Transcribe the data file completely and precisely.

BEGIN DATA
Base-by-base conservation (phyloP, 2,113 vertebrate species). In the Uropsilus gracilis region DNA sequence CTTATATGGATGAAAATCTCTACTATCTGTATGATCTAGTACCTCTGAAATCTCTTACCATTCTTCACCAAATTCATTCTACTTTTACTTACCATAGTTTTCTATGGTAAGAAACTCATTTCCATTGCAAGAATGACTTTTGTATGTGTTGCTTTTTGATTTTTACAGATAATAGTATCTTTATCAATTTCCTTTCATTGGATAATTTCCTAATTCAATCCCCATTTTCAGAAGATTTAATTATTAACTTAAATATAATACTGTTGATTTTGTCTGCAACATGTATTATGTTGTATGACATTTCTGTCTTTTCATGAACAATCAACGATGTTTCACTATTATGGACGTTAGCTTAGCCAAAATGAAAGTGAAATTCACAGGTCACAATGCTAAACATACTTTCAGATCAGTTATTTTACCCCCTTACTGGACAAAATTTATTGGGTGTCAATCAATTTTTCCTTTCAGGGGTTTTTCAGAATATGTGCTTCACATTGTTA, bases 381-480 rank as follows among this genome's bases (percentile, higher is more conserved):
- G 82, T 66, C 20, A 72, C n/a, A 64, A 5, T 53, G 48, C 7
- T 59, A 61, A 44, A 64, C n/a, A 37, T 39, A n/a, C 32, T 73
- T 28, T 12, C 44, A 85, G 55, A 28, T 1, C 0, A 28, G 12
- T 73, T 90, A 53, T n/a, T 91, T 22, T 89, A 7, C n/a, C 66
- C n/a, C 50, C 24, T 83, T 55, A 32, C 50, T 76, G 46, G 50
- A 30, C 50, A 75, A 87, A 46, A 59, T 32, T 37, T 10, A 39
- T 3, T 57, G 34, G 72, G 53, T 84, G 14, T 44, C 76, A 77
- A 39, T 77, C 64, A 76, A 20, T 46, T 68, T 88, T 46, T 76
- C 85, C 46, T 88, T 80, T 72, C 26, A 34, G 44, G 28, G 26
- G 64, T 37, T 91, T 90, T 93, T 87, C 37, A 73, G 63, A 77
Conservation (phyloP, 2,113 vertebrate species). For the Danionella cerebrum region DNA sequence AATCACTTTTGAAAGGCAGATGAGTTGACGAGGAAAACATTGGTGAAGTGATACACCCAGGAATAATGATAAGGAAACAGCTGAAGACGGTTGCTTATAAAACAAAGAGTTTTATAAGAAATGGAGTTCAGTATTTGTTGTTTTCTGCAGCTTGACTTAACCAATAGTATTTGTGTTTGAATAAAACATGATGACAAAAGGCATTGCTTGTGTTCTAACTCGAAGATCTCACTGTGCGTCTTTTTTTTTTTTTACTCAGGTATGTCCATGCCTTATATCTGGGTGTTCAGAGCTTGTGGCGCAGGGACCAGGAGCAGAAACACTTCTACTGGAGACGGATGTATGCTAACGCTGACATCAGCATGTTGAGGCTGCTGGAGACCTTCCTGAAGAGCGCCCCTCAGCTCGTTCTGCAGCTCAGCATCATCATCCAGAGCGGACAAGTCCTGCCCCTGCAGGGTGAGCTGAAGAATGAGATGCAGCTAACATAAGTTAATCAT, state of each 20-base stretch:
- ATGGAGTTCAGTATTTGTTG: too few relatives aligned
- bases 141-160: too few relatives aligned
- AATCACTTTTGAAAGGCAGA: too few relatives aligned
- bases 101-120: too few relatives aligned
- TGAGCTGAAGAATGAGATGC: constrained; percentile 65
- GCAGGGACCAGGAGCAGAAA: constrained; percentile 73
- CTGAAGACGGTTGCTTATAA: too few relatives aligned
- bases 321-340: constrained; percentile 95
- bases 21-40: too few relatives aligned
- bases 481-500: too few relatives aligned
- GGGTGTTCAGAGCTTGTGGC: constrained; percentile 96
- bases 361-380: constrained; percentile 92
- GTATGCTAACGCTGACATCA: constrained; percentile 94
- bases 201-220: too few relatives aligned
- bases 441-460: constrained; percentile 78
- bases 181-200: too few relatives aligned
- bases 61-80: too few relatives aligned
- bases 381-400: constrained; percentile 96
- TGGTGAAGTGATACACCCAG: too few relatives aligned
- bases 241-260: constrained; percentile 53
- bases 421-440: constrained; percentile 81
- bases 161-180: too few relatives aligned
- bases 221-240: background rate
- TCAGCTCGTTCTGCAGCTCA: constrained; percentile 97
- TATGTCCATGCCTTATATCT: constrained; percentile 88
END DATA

Base-by-base conservation (phyloP, 2,113 vertebrate species). In the Uropsilus gracilis region DNA sequence CTTATATGGATGAAAATCTCTACTATCTGTATGATCTAGTACCTCTGAAATCTCTTACCATTCTTCACCAAATTCATTCTACTTTTACTTACCATAGTTTTCTATGGTAAGAAACTCATTTCCATTGCAAGAATGACTTTTGTATGTGTTGCTTTTTGATTTTTACAGATAATAGTATCTTTATCAATTTCCTTTCATTGGATAATTTCCTAATTCAATCCCCATTTTCAGAAGATTTAATTATTAACTTAAATATAATACTGTTGATTTTGTCTGCAACATGTATTATGTTGTATGACATTTCTGTCTTTTCATGAACAATCAACGATGTTTCACTATTATGGACGTTAGCTTAGCCAAAATGAAAGTGAAATTCACAGGTCACAATGCTAAACATACTTTCAGATCAGTTATTTTACCCCCTTACTGGACAAAATTTATTGGGTGTCAATCAATTTTTCCTTTCAGGGGTTTTTCAGAATATGTGCTTCACATTGTTA, bases 381-480 rank as follows among this genome's bases (percentile, higher is more conserved):
- G 82, T 66, C 20, A 72, C n/a, A 64, A 5, T 53, G 48, C 7
- T 59, A 61, A 44, A 64, C n/a, A 37, T 39, A n/a, C 32, T 73
- T 28, T 12, C 44, A 85, G 55, A 28, T 1, C 0, A 28, G 12
- T 73, T 90, A 53, T n/a, T 91, T 22, T 89, A 7, C n/a, C 66
- C n/a, C 50, C 24, T 83, T 55, A 32, C 50, T 76, G 46, G 50
- A 30, C 50, A 75, A 87, A 46, A 59, T 32, T 37, T 10, A 39
- T 3, T 57, G 34, G 72, G 53, T 84, G 14, T 44, C 76, A 77
- A 39, T 77, C 64, A 76, A 20, T 46, T 68, T 88, T 46, T 76
- C 85, C 46, T 88, T 80, T 72, C 26, A 34, G 44, G 28, G 26
- G 64, T 37, T 91, T 90, T 93, T 87, C 37, A 73, G 63, A 77
Conservation (phyloP, 2,113 vertebrate species). For the Danionella cerebrum region DNA sequence AATCACTTTTGAAAGGCAGATGAGTTGACGAGGAAAACATTGGTGAAGTGATACACCCAGGAATAATGATAAGGAAACAGCTGAAGACGGTTGCTTATAAAACAAAGAGTTTTATAAGAAATGGAGTTCAGTATTTGTTGTTTTCTGCAGCTTGACTTAACCAATAGTATTTGTGTTTGAATAAAACATGATGACAAAAGGCATTGCTTGTGTTCTAACTCGAAGATCTCACTGTGCGTCTTTTTTTTTTTTTACTCAGGTATGTCCATGCCTTATATCTGGGTGTTCAGAGCTTGTGGCGCAGGGACCAGGAGCAGAAACACTTCTACTGGAGACGGATGTATGCTAACGCTGACATCAGCATGTTGAGGCTGCTGGAGACCTTCCTGAAGAGCGCCCCTCAGCTCGTTCTGCAGCTCAGCATCATCATCCAGAGCGGACAAGTCCTGCCCCTGCAGGGTGAGCTGAAGAATGAGATGCAGCTAACATAAGTTAATCAT, state of each 20-base stretch:
- ATGGAGTTCAGTATTTGTTG: too few relatives aligned
- bases 141-160: too few relatives aligned
- AATCACTTTTGAAAGGCAGA: too few relatives aligned
- bases 101-120: too few relatives aligned
- TGAGCTGAAGAATGAGATGC: constrained; percentile 65
- GCAGGGACCAGGAGCAGAAA: constrained; percentile 73
- CTGAAGACGGTTGCTTATAA: too few relatives aligned
- bases 321-340: constrained; percentile 95
- bases 21-40: too few relatives aligned
- bases 481-500: too few relatives aligned
- GGGTGTTCAGAGCTTGTGGC: constrained; percentile 96
- bases 361-380: constrained; percentile 92
- GTATGCTAACGCTGACATCA: constrained; percentile 94
- bases 201-220: too few relatives aligned
- bases 441-460: constrained; percentile 78
- bases 181-200: too few relatives aligned
- bases 61-80: too few relatives aligned
- bases 381-400: constrained; percentile 96
- TGGTGAAGTGATACACCCAG: too few relatives aligned
- bases 241-260: constrained; percentile 53
- bases 421-440: constrained; percentile 81
- bases 161-180: too few relatives aligned
- bases 221-240: background rate
- TCAGCTCGTTCTGCAGCTCA: constrained; percentile 97
- TATGTCCATGCCTTATATCT: constrained; percentile 88